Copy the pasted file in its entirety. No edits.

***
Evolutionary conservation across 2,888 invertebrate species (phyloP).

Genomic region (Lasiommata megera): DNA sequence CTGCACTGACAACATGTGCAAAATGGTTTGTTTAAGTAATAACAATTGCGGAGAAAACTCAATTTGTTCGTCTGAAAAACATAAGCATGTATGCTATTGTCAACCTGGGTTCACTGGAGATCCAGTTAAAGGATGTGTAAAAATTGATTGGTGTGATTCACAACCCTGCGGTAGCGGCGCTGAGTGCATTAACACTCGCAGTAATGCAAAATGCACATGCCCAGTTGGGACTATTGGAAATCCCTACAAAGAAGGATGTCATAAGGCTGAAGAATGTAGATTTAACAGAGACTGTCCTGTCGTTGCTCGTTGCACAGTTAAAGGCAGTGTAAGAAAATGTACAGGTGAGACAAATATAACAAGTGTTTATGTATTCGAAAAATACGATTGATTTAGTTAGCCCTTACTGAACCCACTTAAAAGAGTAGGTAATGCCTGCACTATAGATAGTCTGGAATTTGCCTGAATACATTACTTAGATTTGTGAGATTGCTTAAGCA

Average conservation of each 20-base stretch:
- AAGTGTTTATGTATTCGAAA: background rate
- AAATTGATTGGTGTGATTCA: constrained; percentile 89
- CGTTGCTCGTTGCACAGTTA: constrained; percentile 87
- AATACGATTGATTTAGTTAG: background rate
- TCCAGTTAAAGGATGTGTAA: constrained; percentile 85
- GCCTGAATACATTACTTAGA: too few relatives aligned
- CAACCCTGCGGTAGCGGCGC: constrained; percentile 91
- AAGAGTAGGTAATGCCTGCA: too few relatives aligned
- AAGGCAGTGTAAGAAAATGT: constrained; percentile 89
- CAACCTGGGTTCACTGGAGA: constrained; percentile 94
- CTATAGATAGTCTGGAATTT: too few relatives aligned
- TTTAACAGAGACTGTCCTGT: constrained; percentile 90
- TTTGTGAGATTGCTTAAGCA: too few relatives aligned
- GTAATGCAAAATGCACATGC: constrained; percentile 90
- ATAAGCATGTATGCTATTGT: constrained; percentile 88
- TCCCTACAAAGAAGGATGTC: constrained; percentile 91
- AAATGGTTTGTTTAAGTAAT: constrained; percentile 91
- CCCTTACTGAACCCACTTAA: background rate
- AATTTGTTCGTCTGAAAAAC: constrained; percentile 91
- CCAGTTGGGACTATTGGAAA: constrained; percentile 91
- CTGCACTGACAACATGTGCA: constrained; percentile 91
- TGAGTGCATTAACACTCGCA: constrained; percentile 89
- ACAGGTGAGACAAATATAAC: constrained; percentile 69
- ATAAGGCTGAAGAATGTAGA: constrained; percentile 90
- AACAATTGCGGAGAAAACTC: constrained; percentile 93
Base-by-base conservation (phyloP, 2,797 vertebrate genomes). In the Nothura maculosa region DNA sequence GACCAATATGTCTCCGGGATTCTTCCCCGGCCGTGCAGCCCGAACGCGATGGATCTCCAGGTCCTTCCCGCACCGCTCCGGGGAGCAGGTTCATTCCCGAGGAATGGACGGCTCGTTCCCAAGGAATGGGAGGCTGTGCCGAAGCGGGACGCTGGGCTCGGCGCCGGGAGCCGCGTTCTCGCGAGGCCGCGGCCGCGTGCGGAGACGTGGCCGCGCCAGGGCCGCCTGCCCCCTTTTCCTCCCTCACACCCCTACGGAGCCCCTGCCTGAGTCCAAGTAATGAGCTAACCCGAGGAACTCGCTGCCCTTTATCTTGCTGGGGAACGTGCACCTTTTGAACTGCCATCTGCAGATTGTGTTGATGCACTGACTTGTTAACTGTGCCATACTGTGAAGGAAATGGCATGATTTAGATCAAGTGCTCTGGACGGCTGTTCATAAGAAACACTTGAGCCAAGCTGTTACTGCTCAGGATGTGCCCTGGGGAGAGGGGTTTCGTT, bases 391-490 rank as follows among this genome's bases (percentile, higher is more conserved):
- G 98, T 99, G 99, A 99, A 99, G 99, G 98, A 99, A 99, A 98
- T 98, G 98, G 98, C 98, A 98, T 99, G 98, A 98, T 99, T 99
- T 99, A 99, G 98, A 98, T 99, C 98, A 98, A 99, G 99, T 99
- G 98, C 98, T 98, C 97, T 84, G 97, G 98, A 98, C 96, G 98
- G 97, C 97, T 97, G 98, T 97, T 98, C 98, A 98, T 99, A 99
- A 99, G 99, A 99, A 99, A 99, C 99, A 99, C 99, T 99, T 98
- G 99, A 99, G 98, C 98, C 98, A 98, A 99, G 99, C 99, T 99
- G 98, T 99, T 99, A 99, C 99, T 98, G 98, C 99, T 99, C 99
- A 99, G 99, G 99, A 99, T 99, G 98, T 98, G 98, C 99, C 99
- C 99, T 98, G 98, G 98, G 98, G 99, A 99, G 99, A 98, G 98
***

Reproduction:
Evolutionary conservation across 2,888 invertebrate species (phyloP).

Genomic region (Lasiommata megera): DNA sequence CTGCACTGACAACATGTGCAAAATGGTTTGTTTAAGTAATAACAATTGCGGAGAAAACTCAATTTGTTCGTCTGAAAAACATAAGCATGTATGCTATTGTCAACCTGGGTTCACTGGAGATCCAGTTAAAGGATGTGTAAAAATTGATTGGTGTGATTCACAACCCTGCGGTAGCGGCGCTGAGTGCATTAACACTCGCAGTAATGCAAAATGCACATGCCCAGTTGGGACTATTGGAAATCCCTACAAAGAAGGATGTCATAAGGCTGAAGAATGTAGATTTAACAGAGACTGTCCTGTCGTTGCTCGTTGCACAGTTAAAGGCAGTGTAAGAAAATGTACAGGTGAGACAAATATAACAAGTGTTTATGTATTCGAAAAATACGATTGATTTAGTTAGCCCTTACTGAACCCACTTAAAAGAGTAGGTAATGCCTGCACTATAGATAGTCTGGAATTTGCCTGAATACATTACTTAGATTTGTGAGATTGCTTAAGCA

Average conservation of each 20-base stretch:
- AAGTGTTTATGTATTCGAAA: background rate
- AAATTGATTGGTGTGATTCA: constrained; percentile 89
- CGTTGCTCGTTGCACAGTTA: constrained; percentile 87
- AATACGATTGATTTAGTTAG: background rate
- TCCAGTTAAAGGATGTGTAA: constrained; percentile 85
- GCCTGAATACATTACTTAGA: too few relatives aligned
- CAACCCTGCGGTAGCGGCGC: constrained; percentile 91
- AAGAGTAGGTAATGCCTGCA: too few relatives aligned
- AAGGCAGTGTAAGAAAATGT: constrained; percentile 89
- CAACCTGGGTTCACTGGAGA: constrained; percentile 94
- CTATAGATAGTCTGGAATTT: too few relatives aligned
- TTTAACAGAGACTGTCCTGT: constrained; percentile 90
- TTTGTGAGATTGCTTAAGCA: too few relatives aligned
- GTAATGCAAAATGCACATGC: constrained; percentile 90
- ATAAGCATGTATGCTATTGT: constrained; percentile 88
- TCCCTACAAAGAAGGATGTC: constrained; percentile 91
- AAATGGTTTGTTTAAGTAAT: constrained; percentile 91
- CCCTTACTGAACCCACTTAA: background rate
- AATTTGTTCGTCTGAAAAAC: constrained; percentile 91
- CCAGTTGGGACTATTGGAAA: constrained; percentile 91
- CTGCACTGACAACATGTGCA: constrained; percentile 91
- TGAGTGCATTAACACTCGCA: constrained; percentile 89
- ACAGGTGAGACAAATATAAC: constrained; percentile 69
- ATAAGGCTGAAGAATGTAGA: constrained; percentile 90
- AACAATTGCGGAGAAAACTC: constrained; percentile 93
Base-by-base conservation (phyloP, 2,797 vertebrate genomes). In the Nothura maculosa region DNA sequence GACCAATATGTCTCCGGGATTCTTCCCCGGCCGTGCAGCCCGAACGCGATGGATCTCCAGGTCCTTCCCGCACCGCTCCGGGGAGCAGGTTCATTCCCGAGGAATGGACGGCTCGTTCCCAAGGAATGGGAGGCTGTGCCGAAGCGGGACGCTGGGCTCGGCGCCGGGAGCCGCGTTCTCGCGAGGCCGCGGCCGCGTGCGGAGACGTGGCCGCGCCAGGGCCGCCTGCCCCCTTTTCCTCCCTCACACCCCTACGGAGCCCCTGCCTGAGTCCAAGTAATGAGCTAACCCGAGGAACTCGCTGCCCTTTATCTTGCTGGGGAACGTGCACCTTTTGAACTGCCATCTGCAGATTGTGTTGATGCACTGACTTGTTAACTGTGCCATACTGTGAAGGAAATGGCATGATTTAGATCAAGTGCTCTGGACGGCTGTTCATAAGAAACACTTGAGCCAAGCTGTTACTGCTCAGGATGTGCCCTGGGGAGAGGGGTTTCGTT, bases 391-490 rank as follows among this genome's bases (percentile, higher is more conserved):
- G 98, T 99, G 99, A 99, A 99, G 99, G 98, A 99, A 99, A 98
- T 98, G 98, G 98, C 98, A 98, T 99, G 98, A 98, T 99, T 99
- T 99, A 99, G 98, A 98, T 99, C 98, A 98, A 99, G 99, T 99
- G 98, C 98, T 98, C 97, T 84, G 97, G 98, A 98, C 96, G 98
- G 97, C 97, T 97, G 98, T 97, T 98, C 98, A 98, T 99, A 99
- A 99, G 99, A 99, A 99, A 99, C 99, A 99, C 99, T 99, T 98
- G 99, A 99, G 98, C 98, C 98, A 98, A 99, G 99, C 99, T 99
- G 98, T 99, T 99, A 99, C 99, T 98, G 98, C 99, T 99, C 99
- A 99, G 99, G 99, A 99, T 99, G 98, T 98, G 98, C 99, C 99
- C 99, T 98, G 98, G 98, G 98, G 99, A 99, G 99, A 98, G 98